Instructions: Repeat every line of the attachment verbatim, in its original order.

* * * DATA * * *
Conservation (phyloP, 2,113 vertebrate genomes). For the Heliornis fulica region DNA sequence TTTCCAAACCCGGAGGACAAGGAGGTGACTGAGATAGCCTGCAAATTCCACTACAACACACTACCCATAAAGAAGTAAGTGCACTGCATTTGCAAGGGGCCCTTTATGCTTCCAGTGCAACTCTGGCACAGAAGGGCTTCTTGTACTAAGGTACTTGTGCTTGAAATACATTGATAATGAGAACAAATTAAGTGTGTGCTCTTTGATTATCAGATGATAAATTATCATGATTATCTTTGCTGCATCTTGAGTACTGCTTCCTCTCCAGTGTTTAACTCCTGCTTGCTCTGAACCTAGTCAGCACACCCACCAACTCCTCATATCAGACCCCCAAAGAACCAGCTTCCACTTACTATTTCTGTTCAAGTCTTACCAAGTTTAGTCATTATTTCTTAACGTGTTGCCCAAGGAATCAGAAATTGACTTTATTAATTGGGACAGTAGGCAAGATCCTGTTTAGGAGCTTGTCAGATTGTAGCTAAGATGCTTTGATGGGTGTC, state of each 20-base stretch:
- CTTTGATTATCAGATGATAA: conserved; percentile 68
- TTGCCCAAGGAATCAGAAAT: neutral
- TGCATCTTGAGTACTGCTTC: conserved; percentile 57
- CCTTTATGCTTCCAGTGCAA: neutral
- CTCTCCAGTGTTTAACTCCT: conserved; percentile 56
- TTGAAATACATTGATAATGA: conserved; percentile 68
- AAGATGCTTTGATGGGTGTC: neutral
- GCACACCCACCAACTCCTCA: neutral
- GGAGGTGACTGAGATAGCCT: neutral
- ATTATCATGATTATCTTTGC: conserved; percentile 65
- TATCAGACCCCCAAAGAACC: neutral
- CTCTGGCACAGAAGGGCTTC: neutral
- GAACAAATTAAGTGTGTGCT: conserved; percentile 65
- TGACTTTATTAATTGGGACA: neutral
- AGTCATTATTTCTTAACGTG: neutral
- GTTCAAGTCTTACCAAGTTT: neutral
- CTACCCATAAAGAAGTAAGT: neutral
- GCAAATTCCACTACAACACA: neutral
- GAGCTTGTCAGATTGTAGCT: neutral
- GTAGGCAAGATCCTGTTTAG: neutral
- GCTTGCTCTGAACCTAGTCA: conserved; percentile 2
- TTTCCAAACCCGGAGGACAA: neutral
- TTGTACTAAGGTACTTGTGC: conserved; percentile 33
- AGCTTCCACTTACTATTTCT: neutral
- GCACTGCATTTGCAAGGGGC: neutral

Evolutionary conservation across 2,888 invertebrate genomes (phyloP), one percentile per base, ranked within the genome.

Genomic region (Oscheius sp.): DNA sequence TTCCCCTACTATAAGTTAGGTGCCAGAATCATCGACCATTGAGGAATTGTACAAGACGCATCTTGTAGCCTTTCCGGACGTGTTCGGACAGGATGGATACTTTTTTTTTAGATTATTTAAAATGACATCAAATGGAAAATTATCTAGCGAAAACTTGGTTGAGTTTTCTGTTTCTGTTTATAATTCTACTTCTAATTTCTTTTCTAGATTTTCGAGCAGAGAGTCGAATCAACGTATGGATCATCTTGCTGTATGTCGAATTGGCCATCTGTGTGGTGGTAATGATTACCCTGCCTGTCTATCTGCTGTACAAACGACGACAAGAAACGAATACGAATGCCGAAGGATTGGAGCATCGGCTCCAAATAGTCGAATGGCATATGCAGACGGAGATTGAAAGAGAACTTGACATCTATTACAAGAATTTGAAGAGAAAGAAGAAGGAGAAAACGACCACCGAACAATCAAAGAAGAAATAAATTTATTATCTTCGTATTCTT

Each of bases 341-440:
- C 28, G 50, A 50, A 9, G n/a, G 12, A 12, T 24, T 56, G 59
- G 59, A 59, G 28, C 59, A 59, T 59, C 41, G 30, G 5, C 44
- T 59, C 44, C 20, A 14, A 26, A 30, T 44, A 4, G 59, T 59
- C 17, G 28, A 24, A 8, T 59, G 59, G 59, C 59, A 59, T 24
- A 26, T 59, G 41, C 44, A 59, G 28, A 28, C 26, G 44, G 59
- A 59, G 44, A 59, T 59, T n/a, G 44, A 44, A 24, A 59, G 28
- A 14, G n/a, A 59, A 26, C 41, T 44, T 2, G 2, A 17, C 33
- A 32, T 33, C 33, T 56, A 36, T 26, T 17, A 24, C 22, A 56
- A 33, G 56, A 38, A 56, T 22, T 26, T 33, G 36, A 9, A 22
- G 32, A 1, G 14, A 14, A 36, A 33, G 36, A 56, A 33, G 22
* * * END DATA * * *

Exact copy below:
Conservation (phyloP, 2,113 vertebrate genomes). For the Heliornis fulica region DNA sequence TTTCCAAACCCGGAGGACAAGGAGGTGACTGAGATAGCCTGCAAATTCCACTACAACACACTACCCATAAAGAAGTAAGTGCACTGCATTTGCAAGGGGCCCTTTATGCTTCCAGTGCAACTCTGGCACAGAAGGGCTTCTTGTACTAAGGTACTTGTGCTTGAAATACATTGATAATGAGAACAAATTAAGTGTGTGCTCTTTGATTATCAGATGATAAATTATCATGATTATCTTTGCTGCATCTTGAGTACTGCTTCCTCTCCAGTGTTTAACTCCTGCTTGCTCTGAACCTAGTCAGCACACCCACCAACTCCTCATATCAGACCCCCAAAGAACCAGCTTCCACTTACTATTTCTGTTCAAGTCTTACCAAGTTTAGTCATTATTTCTTAACGTGTTGCCCAAGGAATCAGAAATTGACTTTATTAATTGGGACAGTAGGCAAGATCCTGTTTAGGAGCTTGTCAGATTGTAGCTAAGATGCTTTGATGGGTGTC, state of each 20-base stretch:
- CTTTGATTATCAGATGATAA: conserved; percentile 68
- TTGCCCAAGGAATCAGAAAT: neutral
- TGCATCTTGAGTACTGCTTC: conserved; percentile 57
- CCTTTATGCTTCCAGTGCAA: neutral
- CTCTCCAGTGTTTAACTCCT: conserved; percentile 56
- TTGAAATACATTGATAATGA: conserved; percentile 68
- AAGATGCTTTGATGGGTGTC: neutral
- GCACACCCACCAACTCCTCA: neutral
- GGAGGTGACTGAGATAGCCT: neutral
- ATTATCATGATTATCTTTGC: conserved; percentile 65
- TATCAGACCCCCAAAGAACC: neutral
- CTCTGGCACAGAAGGGCTTC: neutral
- GAACAAATTAAGTGTGTGCT: conserved; percentile 65
- TGACTTTATTAATTGGGACA: neutral
- AGTCATTATTTCTTAACGTG: neutral
- GTTCAAGTCTTACCAAGTTT: neutral
- CTACCCATAAAGAAGTAAGT: neutral
- GCAAATTCCACTACAACACA: neutral
- GAGCTTGTCAGATTGTAGCT: neutral
- GTAGGCAAGATCCTGTTTAG: neutral
- GCTTGCTCTGAACCTAGTCA: conserved; percentile 2
- TTTCCAAACCCGGAGGACAA: neutral
- TTGTACTAAGGTACTTGTGC: conserved; percentile 33
- AGCTTCCACTTACTATTTCT: neutral
- GCACTGCATTTGCAAGGGGC: neutral

Evolutionary conservation across 2,888 invertebrate genomes (phyloP), one percentile per base, ranked within the genome.

Genomic region (Oscheius sp.): DNA sequence TTCCCCTACTATAAGTTAGGTGCCAGAATCATCGACCATTGAGGAATTGTACAAGACGCATCTTGTAGCCTTTCCGGACGTGTTCGGACAGGATGGATACTTTTTTTTTAGATTATTTAAAATGACATCAAATGGAAAATTATCTAGCGAAAACTTGGTTGAGTTTTCTGTTTCTGTTTATAATTCTACTTCTAATTTCTTTTCTAGATTTTCGAGCAGAGAGTCGAATCAACGTATGGATCATCTTGCTGTATGTCGAATTGGCCATCTGTGTGGTGGTAATGATTACCCTGCCTGTCTATCTGCTGTACAAACGACGACAAGAAACGAATACGAATGCCGAAGGATTGGAGCATCGGCTCCAAATAGTCGAATGGCATATGCAGACGGAGATTGAAAGAGAACTTGACATCTATTACAAGAATTTGAAGAGAAAGAAGAAGGAGAAAACGACCACCGAACAATCAAAGAAGAAATAAATTTATTATCTTCGTATTCTT

Each of bases 341-440:
- C 28, G 50, A 50, A 9, G n/a, G 12, A 12, T 24, T 56, G 59
- G 59, A 59, G 28, C 59, A 59, T 59, C 41, G 30, G 5, C 44
- T 59, C 44, C 20, A 14, A 26, A 30, T 44, A 4, G 59, T 59
- C 17, G 28, A 24, A 8, T 59, G 59, G 59, C 59, A 59, T 24
- A 26, T 59, G 41, C 44, A 59, G 28, A 28, C 26, G 44, G 59
- A 59, G 44, A 59, T 59, T n/a, G 44, A 44, A 24, A 59, G 28
- A 14, G n/a, A 59, A 26, C 41, T 44, T 2, G 2, A 17, C 33
- A 32, T 33, C 33, T 56, A 36, T 26, T 17, A 24, C 22, A 56
- A 33, G 56, A 38, A 56, T 22, T 26, T 33, G 36, A 9, A 22
- G 32, A 1, G 14, A 14, A 36, A 33, G 36, A 56, A 33, G 22